Angel Chua Alcala (b. 1 March 1929) is a Filipino marine biologist who was conferred the Ramon Magsaysay Award for Government Service in 1992. He has done extensive work on Community Development in conjunction with Marine Development and Ecology, Marine Biogeography, and Marine Life Conservation.
Angel C. Alcala was born to Porfirio Alcala and Crescenciana Chua on 1 March 1929 in the small coastal village of Caliling, Cauayan, Negros Occidental. The Alcala household was a humble one, but the family had everything it needed as they lived where the products of the sea were bountiful.
Alcala attended high school on a scholarship at Kabankalan Academy. He was active in co-curricular activities as he took part in the school's [[Boy Scouts of the Philippines|Boy Scout troop], and was a member of the school's debate team.
In 1948, Alcala took a pre-medical course at Silliman University in Dumaguete. He was later accepted at the University of the Philippines College of Medicine but chose not to proceed because of his family's financial circumstances. Instead, he continued to study Biology at Silliman University and graduated magna cum laude in 1951.
Alcala's life-long interest in marine ecology started at an early age. His father was a fish farmer who made a living out of taking care of fish ponds that produced a steady supply of milkfish. As the eldest child, Alcala helped his father tend the fish ponds. He and his brothers also spent much of their time going after crabs, shrimp and shellfish and exploring the shallow waters and coral reefs near their home.
Dr. Angel Alcala has devoted more than 30 years studying how to conserve the marine ecosystems throughout Southeast Asia. What make him do this? It’s the fact that the sea is threatened because of the very riches it holds.
Dr. Alcala is an authority on community ecology, biogeography, and the systematic of amphibians and reptiles. He developed the first community-based program that created artificial coral reefs. This program became the model for similar fisheries development programs throughout establishing the Apo, Sumilon, Carbin, an Pamilacan marine reserves in the Philippines, Alcala is also the Director of the Angelo King Center for Research and Environmental Management.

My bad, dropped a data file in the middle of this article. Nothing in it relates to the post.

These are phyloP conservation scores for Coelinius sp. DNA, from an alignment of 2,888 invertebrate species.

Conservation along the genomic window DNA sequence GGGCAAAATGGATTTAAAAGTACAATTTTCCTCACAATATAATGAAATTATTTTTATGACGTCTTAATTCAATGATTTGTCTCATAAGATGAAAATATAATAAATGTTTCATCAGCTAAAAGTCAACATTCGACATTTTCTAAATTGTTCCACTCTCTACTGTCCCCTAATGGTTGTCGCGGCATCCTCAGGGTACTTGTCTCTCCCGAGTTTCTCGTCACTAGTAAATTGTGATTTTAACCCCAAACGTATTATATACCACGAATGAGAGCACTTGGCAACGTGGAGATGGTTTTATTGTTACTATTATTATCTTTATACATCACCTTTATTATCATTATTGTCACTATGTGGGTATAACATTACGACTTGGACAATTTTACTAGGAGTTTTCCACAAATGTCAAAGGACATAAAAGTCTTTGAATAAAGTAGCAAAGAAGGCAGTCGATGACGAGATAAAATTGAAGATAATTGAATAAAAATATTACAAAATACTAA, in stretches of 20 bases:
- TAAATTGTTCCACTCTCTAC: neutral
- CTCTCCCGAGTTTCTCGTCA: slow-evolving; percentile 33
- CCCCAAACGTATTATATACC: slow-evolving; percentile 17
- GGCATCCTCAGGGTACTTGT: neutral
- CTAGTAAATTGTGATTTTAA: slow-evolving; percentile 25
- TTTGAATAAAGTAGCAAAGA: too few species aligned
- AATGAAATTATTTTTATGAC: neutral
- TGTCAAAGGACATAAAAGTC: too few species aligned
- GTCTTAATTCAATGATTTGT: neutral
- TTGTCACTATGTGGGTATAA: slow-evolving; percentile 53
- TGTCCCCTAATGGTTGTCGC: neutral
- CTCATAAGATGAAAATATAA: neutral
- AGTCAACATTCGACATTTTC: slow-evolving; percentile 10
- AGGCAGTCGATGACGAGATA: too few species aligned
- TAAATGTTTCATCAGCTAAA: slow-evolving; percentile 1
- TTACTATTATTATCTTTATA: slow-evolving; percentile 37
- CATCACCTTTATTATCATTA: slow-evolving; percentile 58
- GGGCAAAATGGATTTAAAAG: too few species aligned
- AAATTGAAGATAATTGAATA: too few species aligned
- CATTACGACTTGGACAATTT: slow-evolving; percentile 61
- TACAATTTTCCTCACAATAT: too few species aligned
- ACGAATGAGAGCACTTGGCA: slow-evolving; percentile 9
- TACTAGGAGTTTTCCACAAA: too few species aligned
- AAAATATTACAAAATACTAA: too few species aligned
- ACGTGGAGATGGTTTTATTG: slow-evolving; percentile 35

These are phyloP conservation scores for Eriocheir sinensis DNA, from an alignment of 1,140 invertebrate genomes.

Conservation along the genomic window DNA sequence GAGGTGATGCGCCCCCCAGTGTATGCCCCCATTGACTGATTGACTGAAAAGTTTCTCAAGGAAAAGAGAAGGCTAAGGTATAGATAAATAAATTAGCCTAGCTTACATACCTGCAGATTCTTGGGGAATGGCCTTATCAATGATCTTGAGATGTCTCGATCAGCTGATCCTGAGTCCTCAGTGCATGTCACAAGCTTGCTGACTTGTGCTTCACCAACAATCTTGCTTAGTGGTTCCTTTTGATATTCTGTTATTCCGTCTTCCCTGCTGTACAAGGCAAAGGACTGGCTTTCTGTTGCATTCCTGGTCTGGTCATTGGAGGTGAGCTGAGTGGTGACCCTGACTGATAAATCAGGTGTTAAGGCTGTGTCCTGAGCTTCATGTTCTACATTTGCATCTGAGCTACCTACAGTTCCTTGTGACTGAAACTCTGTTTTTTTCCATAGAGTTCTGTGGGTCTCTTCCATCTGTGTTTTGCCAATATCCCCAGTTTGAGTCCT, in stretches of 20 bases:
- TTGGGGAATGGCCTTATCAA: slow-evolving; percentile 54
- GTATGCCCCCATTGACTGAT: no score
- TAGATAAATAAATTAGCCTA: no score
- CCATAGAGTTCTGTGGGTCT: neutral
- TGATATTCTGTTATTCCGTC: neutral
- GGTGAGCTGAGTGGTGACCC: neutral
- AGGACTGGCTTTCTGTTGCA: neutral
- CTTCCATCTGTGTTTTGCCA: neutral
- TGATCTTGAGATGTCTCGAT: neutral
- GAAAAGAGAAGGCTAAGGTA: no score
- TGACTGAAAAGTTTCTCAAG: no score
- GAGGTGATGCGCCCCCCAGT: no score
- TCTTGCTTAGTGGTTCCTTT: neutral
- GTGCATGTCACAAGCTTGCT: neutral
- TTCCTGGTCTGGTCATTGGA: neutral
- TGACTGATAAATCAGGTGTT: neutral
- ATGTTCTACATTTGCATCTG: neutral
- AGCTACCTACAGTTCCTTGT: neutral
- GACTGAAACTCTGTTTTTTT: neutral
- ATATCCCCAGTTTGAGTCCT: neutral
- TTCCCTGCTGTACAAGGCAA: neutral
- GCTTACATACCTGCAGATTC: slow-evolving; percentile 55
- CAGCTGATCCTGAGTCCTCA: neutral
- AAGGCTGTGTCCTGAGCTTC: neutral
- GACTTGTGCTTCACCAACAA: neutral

Having written more than 60 scientific papers, Dr. Alcala believes that marine reserves have a significant role in ensuring fish abundance even in areas beyond the protected sanctuaries. This process, called “spillover,” is the focus of his work with the Pew Institute for Ocean Science. To set up more effective marine sanctuaries local communities and organizations to manage and protect the sanctuaries. Dr. Alcala believes that sustainable development it’s only possible through informed and committed human involvement.
Dr. Alcala has headed the Institute of Marine Biology at the University of the Philippines and was deputy executive director of the Philippine Council for Aquatic and Marine Research and Development. He has been a visiting researcher at various universities and establishments, including the University of Florida and the Smithsonian Institution. Dr. Alcala has also worked for the Philippine government as secretary of Environment and National Resources, and as chairman of the Commission on Higher Education.
Angel Alcala - Degrees:
• Undergraduate degree Silliman University
• Ph.D. Stanford University
Angel Alcala - Awards:
• 1994 - The Field Museum Founders' Council Award of Merit for contributions to environmental biology
• Magsaysay Award for Public Service
• Pew Fellowship in Marine Conservation
Work with Philippine Amphibians & Reptiles:
Angel Alcala has done the most comprehensive studies on Philippine amphibians and reptiles, and minor studies on birds and mammals. His research was done between 1954 to 1999 lead to the addition of fifty new species of amphibians and reptiles.